Practical - Exploring information resources in molecular biology - the UCSC genome browser.

  Provide answers to questions that are indicated in italics and marked with 'Q'.

The purpose of these excercises is to introduce a web-based system for accessing genome information and other molecular biology data, the  UCSC Genome Browser. The exercises will also introduce basic concepts of the human genome such as the organisation of genes, conservation with respect to other animals, repeat elements and individual  variation. We will see how a gene is found in the browser with different methods and examine the structure of that gene. We will also use some more advanced features of the UCSC browser, including the "Table Browser" that allows you to download data of interest. 

For help and tutorials on the UCSC pages see also these links:
        UCSC Genome Browser : An Introduction
        UCSC Genome Browser : Custom tracks and Table Browser

In case of network difficulties with the UCSC browser, try any of these mirrors.

Part I. Basic usage of the UCSC browser - Factor IX.    

We will start with an examination of the blood coagulation Factor IX, also known as the Christmas factor. It is of medical importance because a genetic deficiency of the protein causes hemophilia B. Go to UCSC Genome browser, on the top of the page you see several links (Genomes, Blat ...), choose "Genome" or "Genome Browser" to the left. Select Mammal under "clade", and Human under "genome", we will use the Feb 2009 "assembly". In "position/search" you may enter the genomic or the accession number (identification number) of the desired sequence as well as a search term (gene name for instance). So type 'factor ix' , 'factor 9', or 'F9' in the position/search window and click Submit. You will get a list of matching sequences, click on the F9 (u004fas.1) sequence link under the heading "UCSC genes".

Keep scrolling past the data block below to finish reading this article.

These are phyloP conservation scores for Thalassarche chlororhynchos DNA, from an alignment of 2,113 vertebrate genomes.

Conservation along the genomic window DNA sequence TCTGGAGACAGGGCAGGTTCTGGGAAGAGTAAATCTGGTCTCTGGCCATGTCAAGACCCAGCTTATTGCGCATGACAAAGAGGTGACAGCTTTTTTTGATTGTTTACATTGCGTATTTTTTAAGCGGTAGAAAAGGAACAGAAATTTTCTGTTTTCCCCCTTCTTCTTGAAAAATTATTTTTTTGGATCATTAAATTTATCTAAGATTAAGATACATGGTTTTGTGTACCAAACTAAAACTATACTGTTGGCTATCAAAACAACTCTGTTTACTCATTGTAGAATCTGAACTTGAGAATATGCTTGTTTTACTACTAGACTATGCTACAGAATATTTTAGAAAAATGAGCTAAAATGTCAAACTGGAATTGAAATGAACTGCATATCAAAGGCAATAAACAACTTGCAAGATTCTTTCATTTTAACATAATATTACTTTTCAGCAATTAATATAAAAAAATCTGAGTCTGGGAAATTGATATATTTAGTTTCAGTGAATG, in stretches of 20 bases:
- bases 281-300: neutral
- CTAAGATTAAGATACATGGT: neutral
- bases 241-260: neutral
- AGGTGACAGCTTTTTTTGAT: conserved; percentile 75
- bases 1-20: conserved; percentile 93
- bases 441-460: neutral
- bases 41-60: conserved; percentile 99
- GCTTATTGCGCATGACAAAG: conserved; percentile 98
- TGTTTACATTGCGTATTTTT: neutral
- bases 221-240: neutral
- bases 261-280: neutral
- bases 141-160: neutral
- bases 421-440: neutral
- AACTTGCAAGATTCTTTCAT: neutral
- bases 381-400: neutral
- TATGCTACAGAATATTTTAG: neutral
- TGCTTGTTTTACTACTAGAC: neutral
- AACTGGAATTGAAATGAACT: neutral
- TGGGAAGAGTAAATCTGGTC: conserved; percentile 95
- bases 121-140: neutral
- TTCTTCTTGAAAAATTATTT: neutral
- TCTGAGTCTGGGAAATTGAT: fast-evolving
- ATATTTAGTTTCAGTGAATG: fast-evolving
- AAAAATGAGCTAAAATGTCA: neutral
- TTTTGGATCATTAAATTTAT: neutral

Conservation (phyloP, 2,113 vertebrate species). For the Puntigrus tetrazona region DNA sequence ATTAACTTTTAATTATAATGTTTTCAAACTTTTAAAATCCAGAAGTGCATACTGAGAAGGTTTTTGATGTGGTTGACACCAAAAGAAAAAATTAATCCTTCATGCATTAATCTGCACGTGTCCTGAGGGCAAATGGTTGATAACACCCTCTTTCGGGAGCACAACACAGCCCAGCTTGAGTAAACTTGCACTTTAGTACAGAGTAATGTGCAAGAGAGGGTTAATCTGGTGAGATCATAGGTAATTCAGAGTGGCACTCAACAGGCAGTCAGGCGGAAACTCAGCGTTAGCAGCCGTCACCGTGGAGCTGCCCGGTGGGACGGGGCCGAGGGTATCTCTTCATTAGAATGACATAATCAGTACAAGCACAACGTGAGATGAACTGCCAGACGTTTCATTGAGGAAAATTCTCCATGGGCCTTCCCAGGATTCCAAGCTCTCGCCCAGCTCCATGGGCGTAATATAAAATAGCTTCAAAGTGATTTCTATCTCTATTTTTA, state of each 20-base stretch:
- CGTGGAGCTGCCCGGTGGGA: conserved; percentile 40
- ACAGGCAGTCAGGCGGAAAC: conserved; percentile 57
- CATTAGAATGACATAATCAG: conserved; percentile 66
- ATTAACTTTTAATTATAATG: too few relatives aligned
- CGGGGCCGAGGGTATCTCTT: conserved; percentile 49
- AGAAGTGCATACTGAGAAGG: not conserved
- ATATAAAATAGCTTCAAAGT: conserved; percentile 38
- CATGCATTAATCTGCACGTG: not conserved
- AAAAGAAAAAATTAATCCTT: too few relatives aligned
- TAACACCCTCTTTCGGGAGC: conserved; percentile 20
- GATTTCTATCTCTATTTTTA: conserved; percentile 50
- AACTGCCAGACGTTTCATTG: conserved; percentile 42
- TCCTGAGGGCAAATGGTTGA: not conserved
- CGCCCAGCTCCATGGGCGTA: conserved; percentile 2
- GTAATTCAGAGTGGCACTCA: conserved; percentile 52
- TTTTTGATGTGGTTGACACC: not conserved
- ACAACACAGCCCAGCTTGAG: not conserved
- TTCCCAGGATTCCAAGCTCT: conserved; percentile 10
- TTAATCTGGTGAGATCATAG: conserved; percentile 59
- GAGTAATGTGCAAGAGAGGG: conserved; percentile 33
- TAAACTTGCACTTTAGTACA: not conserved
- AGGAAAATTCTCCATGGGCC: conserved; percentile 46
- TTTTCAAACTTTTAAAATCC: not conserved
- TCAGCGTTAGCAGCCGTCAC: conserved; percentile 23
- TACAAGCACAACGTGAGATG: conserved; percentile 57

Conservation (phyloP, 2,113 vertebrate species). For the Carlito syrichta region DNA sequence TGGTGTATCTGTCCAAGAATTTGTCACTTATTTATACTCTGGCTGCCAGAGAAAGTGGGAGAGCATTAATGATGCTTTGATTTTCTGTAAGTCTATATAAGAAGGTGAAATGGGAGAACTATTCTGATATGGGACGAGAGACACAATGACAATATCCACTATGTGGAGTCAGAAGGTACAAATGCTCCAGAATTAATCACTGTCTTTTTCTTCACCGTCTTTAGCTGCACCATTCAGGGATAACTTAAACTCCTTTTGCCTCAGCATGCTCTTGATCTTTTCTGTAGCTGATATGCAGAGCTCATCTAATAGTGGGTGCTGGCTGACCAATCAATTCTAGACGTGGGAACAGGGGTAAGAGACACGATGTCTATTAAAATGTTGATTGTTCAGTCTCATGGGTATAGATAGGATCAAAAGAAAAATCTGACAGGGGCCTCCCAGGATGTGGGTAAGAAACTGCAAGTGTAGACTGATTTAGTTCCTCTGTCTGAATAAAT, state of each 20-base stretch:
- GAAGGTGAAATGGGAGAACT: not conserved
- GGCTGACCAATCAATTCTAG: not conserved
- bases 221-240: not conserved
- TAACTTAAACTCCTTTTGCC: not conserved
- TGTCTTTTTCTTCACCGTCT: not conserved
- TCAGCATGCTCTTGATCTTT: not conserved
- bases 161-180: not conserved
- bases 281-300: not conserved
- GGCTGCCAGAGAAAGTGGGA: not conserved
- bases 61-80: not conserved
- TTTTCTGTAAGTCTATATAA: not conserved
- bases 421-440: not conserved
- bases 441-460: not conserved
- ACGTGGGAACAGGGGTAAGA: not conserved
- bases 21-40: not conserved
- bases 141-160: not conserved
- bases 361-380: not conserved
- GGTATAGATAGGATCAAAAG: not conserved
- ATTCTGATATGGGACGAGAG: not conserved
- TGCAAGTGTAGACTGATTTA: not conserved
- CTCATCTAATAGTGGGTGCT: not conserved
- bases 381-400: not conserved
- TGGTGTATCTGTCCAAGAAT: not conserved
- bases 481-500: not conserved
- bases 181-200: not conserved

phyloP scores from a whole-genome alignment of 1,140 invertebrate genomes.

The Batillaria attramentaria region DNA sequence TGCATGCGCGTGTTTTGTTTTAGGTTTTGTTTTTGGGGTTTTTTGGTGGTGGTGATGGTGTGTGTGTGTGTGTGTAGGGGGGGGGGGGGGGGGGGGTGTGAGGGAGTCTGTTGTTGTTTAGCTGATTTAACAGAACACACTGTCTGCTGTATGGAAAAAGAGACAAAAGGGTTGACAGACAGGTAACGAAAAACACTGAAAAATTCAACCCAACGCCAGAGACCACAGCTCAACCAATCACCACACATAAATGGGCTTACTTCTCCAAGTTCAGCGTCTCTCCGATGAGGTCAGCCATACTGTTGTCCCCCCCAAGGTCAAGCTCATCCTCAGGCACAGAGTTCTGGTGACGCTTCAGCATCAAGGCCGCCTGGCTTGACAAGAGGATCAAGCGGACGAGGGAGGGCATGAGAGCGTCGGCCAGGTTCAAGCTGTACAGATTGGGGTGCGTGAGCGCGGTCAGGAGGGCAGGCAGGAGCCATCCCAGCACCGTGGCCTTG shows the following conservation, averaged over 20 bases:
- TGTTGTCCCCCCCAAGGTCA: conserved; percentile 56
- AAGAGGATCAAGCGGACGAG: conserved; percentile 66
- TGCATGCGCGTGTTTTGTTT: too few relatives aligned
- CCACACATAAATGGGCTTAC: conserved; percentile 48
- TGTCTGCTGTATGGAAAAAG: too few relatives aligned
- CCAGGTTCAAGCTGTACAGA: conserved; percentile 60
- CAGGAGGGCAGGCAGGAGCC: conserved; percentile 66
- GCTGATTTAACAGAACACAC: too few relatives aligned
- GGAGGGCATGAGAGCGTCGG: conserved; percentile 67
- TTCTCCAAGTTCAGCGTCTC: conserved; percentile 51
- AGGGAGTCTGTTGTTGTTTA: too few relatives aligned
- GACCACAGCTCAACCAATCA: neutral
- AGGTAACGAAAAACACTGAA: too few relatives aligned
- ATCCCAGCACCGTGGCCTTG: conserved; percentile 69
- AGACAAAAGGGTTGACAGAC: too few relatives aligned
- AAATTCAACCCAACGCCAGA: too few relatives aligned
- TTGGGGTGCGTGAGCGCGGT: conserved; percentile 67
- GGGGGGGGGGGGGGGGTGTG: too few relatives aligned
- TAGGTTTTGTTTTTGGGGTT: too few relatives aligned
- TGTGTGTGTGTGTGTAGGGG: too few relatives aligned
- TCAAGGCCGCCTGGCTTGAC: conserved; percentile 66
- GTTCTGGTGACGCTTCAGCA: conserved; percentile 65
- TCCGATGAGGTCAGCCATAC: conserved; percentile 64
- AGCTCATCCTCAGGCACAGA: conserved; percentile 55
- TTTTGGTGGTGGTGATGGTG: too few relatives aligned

You'll get a page being the actual genome browser window showing the contents of the selected chromosomal region. There are sequences aligned to that part of the genome, as well as additional information. On top of the page there are buttons to use for zooming in/out and moving left/right. On the "position/search" line you can also see the current chromosomal positions being displayed. Below the graphic window are buttons, including a refresh button and a list of tracks that can be turned on/off.

Let's focus on the graphic display window. There are many sections or "tracks". Almost at the top you find "UCSC Genes (RefSeq, ...)" in blue (where the Factor IX gene is), and below depending on what tracks are on, there might be displayed RefSeq genes, Human and Non-Human mRNAs (black), alignments of different mammals, simple nucleotide polymorphisms (SNPs), etc.

First, we will get to a summary of information about the Factor IX gene by clicking on one of the sequences in the window (or by clicking the F9 to the left of the graphic window). You will be taken to a new page with loads of information about the F9 gene. Among other sources of data we here see references to 1) Genbank mRNAs, 2) Uniprot/SwissProt and 3) PDB. For instance, identify the heading "Descriptions from all associated GenBank mRNAs". Click on one of the mRNAs listed there, M11309; the resulting page has information on that single sequence (it is a Genbank mRNA entry). Go back to the page "Human Gene F9 (uc004fas.1) Description and Page Index" and try to find the answers to the following questions.